What is News?

News is the aggregation and dissemination of information about events that affect the public. It may be written, spoken, broadcast or presented in a visual format. News provides citizens with a window into the world around them and can influence their opinions and beliefs. Generally speaking, news should be impartial and accurate. The guiding principles for news include being timely, providing context, and being objective.

News has become a global business with multinational media corporations and state-owned international outlets competing for the attention of the public. The most popular forms of news include radio, television and the internet. The internet allows people from all over the world to access news and information from a variety of sources. Increasingly, people are using social media to communicate and share their views about current affairs.

The earliest forms of news were oral or written accounts of a specific event or development. These could be as simple as a recount of the day’s events to a friend or colleague, or they might take the form of an official report such as that produced by a government commission. As time went on, it became possible to record news in the form of audio and video. This led to the creation of radio and later television which could be broadcast to a wide audience.

Writing a news article is not as easy as it might seem at first glance. The key to a good piece is to ensure that it contains the five main points which journalists refer to as the ‘who, what, where, when and why’. It also needs to be interesting, significant and about people.

A well-written news article is clear and concise, with no jargon or excessive words. It also has a hook at the beginning to grab the reader’s interest, such as a dramatic or controversial statement. It is often a good idea to use quotes from the relevant people involved in a story. This adds credibility and an element of realism. However, it is important to verify the authenticity of these quotes before putting them in an article.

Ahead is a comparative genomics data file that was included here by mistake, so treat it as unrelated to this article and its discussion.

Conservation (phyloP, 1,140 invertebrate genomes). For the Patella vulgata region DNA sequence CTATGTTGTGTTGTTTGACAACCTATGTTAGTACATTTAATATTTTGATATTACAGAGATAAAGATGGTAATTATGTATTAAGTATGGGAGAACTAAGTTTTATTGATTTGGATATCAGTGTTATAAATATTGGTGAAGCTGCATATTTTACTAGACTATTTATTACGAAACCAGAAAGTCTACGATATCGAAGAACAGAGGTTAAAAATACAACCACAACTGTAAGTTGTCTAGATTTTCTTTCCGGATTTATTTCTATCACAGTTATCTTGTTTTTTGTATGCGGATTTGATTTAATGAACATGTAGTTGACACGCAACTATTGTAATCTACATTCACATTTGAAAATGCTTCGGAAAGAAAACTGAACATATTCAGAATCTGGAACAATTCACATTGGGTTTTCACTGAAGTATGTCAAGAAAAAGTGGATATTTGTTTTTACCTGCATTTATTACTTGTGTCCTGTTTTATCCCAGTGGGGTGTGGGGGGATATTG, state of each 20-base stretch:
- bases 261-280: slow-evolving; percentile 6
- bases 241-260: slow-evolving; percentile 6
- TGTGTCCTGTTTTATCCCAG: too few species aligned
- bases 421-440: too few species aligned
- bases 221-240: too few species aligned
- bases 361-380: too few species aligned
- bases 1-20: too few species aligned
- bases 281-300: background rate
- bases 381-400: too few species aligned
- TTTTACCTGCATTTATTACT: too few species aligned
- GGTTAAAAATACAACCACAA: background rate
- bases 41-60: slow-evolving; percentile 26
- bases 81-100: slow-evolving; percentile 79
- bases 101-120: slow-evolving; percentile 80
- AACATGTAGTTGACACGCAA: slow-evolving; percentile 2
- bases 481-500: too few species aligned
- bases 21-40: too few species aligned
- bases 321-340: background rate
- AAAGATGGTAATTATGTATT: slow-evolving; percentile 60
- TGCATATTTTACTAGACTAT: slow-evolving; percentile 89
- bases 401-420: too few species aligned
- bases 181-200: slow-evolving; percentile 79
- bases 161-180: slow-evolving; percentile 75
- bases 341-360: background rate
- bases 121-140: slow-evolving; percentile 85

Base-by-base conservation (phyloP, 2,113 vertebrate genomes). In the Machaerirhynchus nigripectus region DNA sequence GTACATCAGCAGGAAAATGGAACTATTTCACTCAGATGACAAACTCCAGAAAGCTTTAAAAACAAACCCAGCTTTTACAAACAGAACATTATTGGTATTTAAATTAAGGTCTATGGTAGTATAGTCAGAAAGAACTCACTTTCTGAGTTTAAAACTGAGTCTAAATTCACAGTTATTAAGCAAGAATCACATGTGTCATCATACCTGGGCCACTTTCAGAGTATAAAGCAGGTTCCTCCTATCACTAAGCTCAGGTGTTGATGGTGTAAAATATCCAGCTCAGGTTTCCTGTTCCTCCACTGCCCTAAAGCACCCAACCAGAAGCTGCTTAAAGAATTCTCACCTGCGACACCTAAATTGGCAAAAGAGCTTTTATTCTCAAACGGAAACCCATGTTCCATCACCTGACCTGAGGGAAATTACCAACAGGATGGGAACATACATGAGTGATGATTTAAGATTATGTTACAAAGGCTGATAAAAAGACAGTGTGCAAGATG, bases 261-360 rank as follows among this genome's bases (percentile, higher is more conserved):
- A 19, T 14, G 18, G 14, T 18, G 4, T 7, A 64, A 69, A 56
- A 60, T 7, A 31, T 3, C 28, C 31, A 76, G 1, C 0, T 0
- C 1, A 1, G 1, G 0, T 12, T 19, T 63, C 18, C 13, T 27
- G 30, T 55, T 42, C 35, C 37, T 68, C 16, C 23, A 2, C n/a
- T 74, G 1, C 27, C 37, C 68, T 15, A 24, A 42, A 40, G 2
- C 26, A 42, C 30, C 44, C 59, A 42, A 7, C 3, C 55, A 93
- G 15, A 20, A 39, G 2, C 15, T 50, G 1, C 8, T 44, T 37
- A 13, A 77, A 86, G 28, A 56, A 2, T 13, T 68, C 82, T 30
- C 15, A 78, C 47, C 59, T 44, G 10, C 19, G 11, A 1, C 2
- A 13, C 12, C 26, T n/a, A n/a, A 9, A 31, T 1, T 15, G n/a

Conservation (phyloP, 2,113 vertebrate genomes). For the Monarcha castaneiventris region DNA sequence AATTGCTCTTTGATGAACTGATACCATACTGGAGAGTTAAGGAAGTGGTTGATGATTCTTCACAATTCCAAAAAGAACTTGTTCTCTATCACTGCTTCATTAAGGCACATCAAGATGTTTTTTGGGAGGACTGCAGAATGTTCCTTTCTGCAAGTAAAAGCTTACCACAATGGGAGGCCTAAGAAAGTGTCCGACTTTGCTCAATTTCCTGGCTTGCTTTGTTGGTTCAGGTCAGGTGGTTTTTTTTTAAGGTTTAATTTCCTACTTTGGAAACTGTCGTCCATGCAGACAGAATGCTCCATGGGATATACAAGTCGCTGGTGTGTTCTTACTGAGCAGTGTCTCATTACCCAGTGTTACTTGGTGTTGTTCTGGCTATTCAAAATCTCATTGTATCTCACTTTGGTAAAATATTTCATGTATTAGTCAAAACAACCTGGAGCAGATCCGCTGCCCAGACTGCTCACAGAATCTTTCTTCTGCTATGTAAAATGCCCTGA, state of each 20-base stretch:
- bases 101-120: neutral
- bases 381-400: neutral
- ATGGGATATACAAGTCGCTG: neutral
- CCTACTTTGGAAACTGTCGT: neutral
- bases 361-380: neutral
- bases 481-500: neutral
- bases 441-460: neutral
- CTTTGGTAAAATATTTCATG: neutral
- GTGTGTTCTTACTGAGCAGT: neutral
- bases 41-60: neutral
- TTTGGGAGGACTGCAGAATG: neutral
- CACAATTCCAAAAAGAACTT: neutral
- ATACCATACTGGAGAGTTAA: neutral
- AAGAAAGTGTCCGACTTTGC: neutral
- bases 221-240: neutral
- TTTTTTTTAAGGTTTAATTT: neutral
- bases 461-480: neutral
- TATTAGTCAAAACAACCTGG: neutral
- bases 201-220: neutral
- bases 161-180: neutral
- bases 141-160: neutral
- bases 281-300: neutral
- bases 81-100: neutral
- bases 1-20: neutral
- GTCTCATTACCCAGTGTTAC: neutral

It is often the case that people will be interested in an issue which concerns them directly, such as a pest infestation which threatens their crops. Similarly, they will be interested in news stories about famous people such as celebrities, politicians or sports personalities. This is especially true when these figures are in the news for negative reasons such as scandals or personal problems. People are also interested in health issues and in particular, the way that diseases, hospitals and clinics operate and drugs are administered. Lastly, all societies are interested in sex and news relating to this subject can be of particular interest.

Many newspapers and magazines have a strict code of ethics for their journalists, which dictate how news should be reported and what sort of tone is acceptable. This is in part to protect the interests of their readers and viewers, but also because they want to maintain a high standard of journalism and be seen as an impartial source of information.